The car arrived 17 business days after the money was transferred in full to the company. The car did have a temporary registration. Although the cars are reportedly “fully inspected” by Vroom, there is no information as to what was inspected and what is actually the status of things like tires, oil, etc that I would have got from a regular car dealer. Other buyers who had reviewed Vroom had suggest getting a quick mechanic inspection before the 7-day return period. Which I did. And there were some mechanical issues. The car itself was clean from the outside, but the interior was clearly suboptimal. A dealer would never have sold the car in that state. Not even Jalopies-r-us. Also, on that 7-day return period, it is a joke. If you can’t get a hold of customer service to speak to a person on a delivery or status update, a return authorization is likely impossible. For all these reasons I was also glad that I did not go with Vroom Protect, their recommended warranty.
Other people who have dealt with Vroom have reported inordinate delays in receiving title documentation and I am pleased to report that my title documentation got to me well within their specifications.
Mechanically, the car had a front suspension issue. Since I knew beforehand that this car was still on the factory warranty, I managed to get this fixed at no cost to me. The car is perfect for what I wanted it for. I just got back from an ice and snow event that has St. Louis somewhat paralyzed, and it did just fine.
So. The car is exactly what I wanted, at the price I wanted.
Why then, am I being cranky?
I hate to say it, but we’ve been spoiled by the personal touch of being overcharged by dealers as well as the superior service provided by online retailers in other aspects of our lives, including other big-ticket items.
Simply put, Vroom is a Texas based regular used-car dealer who has an online purchase portal. They lack the sophistication or the organization to provide the same slick speed and ease-of-use that an Amazon or an Apple based transaction does. They lack the glam gimmickry of a Car Vending machine and a giant coin. They make car buying dull, drab and dreary. I managed to score the perfect car for what I wanted, but I would think many times over, if I had to go to Vroom again. Maybe even going to ANY online car retailer.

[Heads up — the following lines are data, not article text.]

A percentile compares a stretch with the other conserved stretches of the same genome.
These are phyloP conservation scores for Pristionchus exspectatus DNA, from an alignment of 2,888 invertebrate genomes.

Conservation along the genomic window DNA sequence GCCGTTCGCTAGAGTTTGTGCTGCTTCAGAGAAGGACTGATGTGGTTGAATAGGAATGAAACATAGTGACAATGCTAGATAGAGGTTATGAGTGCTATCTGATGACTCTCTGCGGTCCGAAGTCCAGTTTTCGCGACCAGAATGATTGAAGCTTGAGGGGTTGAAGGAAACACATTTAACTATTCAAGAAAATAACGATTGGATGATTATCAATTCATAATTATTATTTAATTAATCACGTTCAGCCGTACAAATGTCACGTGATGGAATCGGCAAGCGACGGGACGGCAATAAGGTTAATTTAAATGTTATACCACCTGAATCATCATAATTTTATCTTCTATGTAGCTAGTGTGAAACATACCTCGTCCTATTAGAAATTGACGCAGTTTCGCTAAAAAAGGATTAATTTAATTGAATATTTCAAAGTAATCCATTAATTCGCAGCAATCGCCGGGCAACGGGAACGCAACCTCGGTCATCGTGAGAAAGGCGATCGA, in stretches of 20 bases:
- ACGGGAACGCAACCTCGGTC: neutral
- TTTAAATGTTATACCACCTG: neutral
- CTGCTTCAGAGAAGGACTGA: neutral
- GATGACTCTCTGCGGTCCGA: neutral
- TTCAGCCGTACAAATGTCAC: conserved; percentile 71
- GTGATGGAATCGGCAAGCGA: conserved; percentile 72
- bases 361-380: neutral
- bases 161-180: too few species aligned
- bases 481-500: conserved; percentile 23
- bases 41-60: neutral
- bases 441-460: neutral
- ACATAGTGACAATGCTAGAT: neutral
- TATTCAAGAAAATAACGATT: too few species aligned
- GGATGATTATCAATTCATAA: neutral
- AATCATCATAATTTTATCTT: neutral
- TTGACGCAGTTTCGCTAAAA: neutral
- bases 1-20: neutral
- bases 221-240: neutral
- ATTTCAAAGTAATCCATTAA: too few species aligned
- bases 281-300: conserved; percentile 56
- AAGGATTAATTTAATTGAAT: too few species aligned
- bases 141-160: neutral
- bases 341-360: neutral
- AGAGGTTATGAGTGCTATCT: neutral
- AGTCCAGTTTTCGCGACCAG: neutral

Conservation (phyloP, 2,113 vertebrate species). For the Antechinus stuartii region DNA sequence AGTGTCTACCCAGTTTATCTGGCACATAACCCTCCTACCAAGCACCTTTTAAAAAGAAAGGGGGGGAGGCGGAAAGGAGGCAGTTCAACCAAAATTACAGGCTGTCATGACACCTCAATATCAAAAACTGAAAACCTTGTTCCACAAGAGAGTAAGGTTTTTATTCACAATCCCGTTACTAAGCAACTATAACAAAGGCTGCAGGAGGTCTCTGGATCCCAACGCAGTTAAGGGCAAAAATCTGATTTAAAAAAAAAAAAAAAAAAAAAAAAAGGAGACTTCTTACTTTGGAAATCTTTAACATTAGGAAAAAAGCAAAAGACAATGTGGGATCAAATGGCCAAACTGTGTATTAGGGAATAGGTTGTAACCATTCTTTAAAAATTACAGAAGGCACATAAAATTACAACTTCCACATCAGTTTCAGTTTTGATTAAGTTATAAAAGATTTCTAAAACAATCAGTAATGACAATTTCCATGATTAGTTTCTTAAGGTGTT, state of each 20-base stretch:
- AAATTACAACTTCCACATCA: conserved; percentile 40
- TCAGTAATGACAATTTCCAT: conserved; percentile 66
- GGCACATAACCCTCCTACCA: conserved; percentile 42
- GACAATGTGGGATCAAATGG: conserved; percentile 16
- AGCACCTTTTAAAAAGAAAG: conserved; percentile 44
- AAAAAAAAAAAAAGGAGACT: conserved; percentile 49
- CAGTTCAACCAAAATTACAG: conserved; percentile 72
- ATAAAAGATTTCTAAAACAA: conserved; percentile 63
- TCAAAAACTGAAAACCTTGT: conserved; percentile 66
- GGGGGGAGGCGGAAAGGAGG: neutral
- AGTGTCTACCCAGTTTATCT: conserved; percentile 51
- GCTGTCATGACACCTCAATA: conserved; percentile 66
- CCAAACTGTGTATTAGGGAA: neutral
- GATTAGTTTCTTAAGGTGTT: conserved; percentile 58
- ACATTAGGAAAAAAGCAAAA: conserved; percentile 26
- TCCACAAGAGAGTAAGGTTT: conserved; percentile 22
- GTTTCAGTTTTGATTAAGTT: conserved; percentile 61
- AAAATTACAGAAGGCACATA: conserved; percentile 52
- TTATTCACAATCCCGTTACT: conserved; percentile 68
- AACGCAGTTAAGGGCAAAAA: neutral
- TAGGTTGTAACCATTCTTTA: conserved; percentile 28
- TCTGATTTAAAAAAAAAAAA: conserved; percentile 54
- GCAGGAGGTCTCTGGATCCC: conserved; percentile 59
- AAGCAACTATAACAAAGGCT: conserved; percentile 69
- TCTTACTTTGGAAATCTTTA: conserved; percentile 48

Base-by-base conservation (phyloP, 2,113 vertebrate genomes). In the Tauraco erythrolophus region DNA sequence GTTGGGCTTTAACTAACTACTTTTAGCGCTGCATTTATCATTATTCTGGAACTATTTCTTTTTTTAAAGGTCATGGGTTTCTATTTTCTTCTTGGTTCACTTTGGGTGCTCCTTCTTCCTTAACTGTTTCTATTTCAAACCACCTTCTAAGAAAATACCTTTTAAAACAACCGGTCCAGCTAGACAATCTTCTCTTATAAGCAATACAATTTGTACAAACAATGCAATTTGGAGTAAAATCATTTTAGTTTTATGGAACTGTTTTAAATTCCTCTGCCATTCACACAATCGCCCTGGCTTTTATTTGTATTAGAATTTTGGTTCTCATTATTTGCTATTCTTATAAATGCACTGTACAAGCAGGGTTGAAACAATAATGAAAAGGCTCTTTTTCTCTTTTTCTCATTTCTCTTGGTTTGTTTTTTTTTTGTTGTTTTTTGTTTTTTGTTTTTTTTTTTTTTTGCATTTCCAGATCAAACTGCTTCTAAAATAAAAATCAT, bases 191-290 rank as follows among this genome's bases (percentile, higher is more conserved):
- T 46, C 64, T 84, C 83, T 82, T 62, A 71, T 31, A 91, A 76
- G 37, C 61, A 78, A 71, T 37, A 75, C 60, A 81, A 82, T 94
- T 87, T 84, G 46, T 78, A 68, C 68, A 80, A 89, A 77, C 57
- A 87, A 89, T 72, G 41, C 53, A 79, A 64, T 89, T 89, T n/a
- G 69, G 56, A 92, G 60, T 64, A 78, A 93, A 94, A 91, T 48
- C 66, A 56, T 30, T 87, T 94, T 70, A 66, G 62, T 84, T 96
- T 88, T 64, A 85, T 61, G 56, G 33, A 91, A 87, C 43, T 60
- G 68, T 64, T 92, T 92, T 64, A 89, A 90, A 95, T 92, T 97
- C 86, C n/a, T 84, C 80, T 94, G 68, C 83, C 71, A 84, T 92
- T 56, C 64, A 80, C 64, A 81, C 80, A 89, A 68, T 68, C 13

So, is online car buying a thing we should incorporate into our digital lives. Maybe. Just not with Vroom.
Which brings me to my stock tip. (Quick caveat, I have no experience with stocks and shares, but logic dictates that a company with no fundamentals and no USP with multiple competitors with better UIs should not do well). Recent trends have indicated traders pushing stock like Vroom that have taken a deserved beating due to their awful sales experience (see their delisting from the BBB due to multiple complaints). The logic has been that online vehicle purchases will go up and rising waters raise all boats. Sadly, the iceberg has hit the Titanic and I see no future for this enterprise. To sell, the customer has to enjoy the experience. If your experience is a cringe, unless you make disaster movies, your stock price is likely going to be akin to a gold mining experience.And probably need to go really deep.